Download the NBC News app for breaking news and politics

3. Amy Klobuchar

The senator from Minnesota, who as a presidential candidate frequently pitched her crossover appeal with GOP voters, could help Biden build his own electability message with disaffected Republicans unhappy with Trump.

She also might boost Biden's prospects in Michigan, Wisconsin and Pennsylvania, which, like Klobuchar's home state, are upper Midwest battlegrounds crucial for a path to victory.

Klobuchar's decision to drop out and endorse Biden ahead of Super Tuesday was credited with helping him quickly consolidate the moderate faction of the Democratic Party and cruise to a series of critical victories.

Klobuchar, however, wouldn't bring a lot of balance to the ticket, Democratic political strategist Joel Payne said.

"Philosophically, she is maybe too much of the same thing as Joe Biden," Payne said.

Payne also suggested that passing over African American women like Harris and Abrams risks "reinforcing some of the negative thinking about how African American voters are treated as part of the Democratic coalition — that they are leveraged for turnout but not prioritized."

4. Elizabeth Warren

The senator from Massachusetts has the clear progressive bona fides needed to bring in voters from that wing of the party.

And Biden, in recent days, has begun actively courting them, having endorsed Warren's proposal to bolster bankruptcy protections for people struggling financially.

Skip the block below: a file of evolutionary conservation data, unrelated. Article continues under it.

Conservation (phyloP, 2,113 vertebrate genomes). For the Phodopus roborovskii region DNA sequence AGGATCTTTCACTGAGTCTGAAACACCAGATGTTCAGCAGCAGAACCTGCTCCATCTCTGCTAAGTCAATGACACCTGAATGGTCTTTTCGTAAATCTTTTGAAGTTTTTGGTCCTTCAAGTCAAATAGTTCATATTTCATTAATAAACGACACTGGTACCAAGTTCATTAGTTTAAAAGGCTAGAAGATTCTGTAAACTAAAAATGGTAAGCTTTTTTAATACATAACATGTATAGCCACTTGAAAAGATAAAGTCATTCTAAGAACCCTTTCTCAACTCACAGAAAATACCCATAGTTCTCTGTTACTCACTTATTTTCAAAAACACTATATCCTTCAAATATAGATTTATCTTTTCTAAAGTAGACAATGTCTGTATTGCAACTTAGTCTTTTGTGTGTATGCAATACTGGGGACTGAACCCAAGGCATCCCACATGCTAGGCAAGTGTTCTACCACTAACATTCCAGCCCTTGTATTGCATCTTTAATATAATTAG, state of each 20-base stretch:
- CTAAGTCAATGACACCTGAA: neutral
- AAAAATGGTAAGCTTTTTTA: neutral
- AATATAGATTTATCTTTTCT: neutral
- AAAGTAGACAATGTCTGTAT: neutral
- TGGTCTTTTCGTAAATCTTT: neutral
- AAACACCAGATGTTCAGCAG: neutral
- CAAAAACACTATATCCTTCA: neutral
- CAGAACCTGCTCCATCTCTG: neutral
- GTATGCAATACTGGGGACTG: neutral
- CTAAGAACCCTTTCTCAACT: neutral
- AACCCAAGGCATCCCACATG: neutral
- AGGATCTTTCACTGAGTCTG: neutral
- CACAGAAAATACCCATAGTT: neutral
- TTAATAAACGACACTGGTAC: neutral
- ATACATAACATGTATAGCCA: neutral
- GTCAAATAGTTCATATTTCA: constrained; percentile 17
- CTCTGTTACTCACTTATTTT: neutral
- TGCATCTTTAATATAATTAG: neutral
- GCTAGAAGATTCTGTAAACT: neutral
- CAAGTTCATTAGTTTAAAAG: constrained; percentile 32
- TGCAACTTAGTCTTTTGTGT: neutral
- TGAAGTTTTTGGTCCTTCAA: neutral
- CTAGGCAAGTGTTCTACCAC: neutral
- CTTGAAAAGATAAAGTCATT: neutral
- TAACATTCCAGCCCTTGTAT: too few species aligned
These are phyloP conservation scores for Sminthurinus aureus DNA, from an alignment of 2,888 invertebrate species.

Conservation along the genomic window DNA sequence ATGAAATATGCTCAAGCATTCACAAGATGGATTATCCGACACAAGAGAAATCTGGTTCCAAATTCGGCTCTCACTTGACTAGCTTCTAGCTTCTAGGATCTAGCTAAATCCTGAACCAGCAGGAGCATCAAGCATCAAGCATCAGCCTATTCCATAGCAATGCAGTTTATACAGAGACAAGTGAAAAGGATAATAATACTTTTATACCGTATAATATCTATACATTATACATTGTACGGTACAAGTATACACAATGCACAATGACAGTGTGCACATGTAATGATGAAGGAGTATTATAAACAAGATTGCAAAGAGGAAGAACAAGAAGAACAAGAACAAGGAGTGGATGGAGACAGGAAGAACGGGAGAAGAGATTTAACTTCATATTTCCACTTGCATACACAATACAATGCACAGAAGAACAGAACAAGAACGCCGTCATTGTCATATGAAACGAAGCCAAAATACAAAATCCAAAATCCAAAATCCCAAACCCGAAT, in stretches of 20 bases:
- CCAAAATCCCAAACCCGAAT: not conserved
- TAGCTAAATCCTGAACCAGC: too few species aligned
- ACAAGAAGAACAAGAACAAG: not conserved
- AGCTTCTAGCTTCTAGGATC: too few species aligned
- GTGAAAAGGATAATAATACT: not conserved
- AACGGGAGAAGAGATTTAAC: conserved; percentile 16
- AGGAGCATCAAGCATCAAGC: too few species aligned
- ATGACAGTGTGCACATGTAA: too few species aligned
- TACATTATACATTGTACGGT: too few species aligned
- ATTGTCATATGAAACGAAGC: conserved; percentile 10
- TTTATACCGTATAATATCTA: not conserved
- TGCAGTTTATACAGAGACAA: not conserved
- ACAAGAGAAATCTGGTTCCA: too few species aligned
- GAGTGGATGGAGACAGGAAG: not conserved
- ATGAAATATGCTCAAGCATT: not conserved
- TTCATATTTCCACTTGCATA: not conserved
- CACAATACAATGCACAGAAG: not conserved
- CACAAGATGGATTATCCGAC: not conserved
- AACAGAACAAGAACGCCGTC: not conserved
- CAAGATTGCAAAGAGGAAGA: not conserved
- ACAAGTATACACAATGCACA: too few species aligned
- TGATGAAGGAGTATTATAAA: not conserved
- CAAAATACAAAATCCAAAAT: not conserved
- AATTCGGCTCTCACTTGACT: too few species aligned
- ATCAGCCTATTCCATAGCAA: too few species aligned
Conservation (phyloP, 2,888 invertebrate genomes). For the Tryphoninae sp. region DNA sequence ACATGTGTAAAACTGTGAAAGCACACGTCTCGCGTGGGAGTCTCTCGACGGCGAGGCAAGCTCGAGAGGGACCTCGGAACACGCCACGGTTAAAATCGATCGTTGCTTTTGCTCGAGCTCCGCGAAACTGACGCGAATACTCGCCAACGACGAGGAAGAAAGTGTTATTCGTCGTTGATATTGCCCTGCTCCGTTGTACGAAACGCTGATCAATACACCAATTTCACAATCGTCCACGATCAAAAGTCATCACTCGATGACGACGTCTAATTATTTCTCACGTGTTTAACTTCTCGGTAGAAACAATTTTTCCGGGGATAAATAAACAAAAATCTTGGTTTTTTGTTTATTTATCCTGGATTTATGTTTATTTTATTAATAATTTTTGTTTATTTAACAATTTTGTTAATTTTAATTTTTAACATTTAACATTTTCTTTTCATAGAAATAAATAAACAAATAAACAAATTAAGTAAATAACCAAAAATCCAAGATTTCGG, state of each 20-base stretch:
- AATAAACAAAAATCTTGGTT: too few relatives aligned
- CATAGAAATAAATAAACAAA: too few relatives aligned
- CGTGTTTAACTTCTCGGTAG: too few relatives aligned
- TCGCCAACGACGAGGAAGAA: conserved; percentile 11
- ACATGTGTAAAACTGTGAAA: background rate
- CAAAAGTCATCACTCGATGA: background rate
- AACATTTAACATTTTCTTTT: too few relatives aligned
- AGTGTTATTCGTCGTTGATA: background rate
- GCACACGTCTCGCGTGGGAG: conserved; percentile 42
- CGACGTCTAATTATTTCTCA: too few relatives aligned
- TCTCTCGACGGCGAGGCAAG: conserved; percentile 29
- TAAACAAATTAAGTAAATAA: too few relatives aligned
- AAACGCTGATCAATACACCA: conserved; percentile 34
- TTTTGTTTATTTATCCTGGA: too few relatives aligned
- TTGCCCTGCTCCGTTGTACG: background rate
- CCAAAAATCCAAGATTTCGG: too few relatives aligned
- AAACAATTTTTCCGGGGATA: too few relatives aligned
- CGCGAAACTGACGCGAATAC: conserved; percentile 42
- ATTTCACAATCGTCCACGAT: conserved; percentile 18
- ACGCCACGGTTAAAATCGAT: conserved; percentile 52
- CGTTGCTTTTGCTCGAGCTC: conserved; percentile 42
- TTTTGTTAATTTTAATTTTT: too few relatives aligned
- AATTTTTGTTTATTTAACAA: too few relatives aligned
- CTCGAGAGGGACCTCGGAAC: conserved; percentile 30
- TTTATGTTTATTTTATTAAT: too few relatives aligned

Warren wouldn't face any questions about her readiness to take over for Biden.

But Biden has explicitly pitched himself as "a bridge" to a new generation of Democratic candidates. And while Warren proved to have mass appeal among younger progressive voters, at 70, she might not be in the best position to be the future face of a post-Biden party.

5. Gretchen Whitmer

The Michigan governor turned heads after delivering the Democratic Party response to Trump's State of the Union address last month.

Her age — 48 — gives her the ability to be the future of the party, while her standing as a governor dispels any notion that she wouldn't be able to step in for Biden. And her being from an upper Midwest swing state bodes well for the geographic mix of the ticket.

One possible issue? She said Monday she didn't think she'd be the one.

"It's not going to be me," Whitmer said during an interview on MSNBC.

Other contenders

Other women who have been frequently mentioned by politicians, strategists and voters include Rep. Val Demings, D-Fla., who commanded attention as a House manager during Trump's impeachment trial; Sen. Catherine Cortez Masto, D-Nev., the preference of former Senate Democratic leader Harry Reid; New Mexico Gov. Michelle Lujan Grisham; and New Hampshire's pair of senators, Jeanne Shaheen and Maggie Hassan.

Adam Edelman reported from New York and Alex Seitz-Wald from Washington, D.C.

CORRECTION (March 16, 2020, 8:50 p.m. ET): An earlier version of this article misstated the party to which Rep. Val Demings of Florida belongs. She is a Democrat, not a Republican.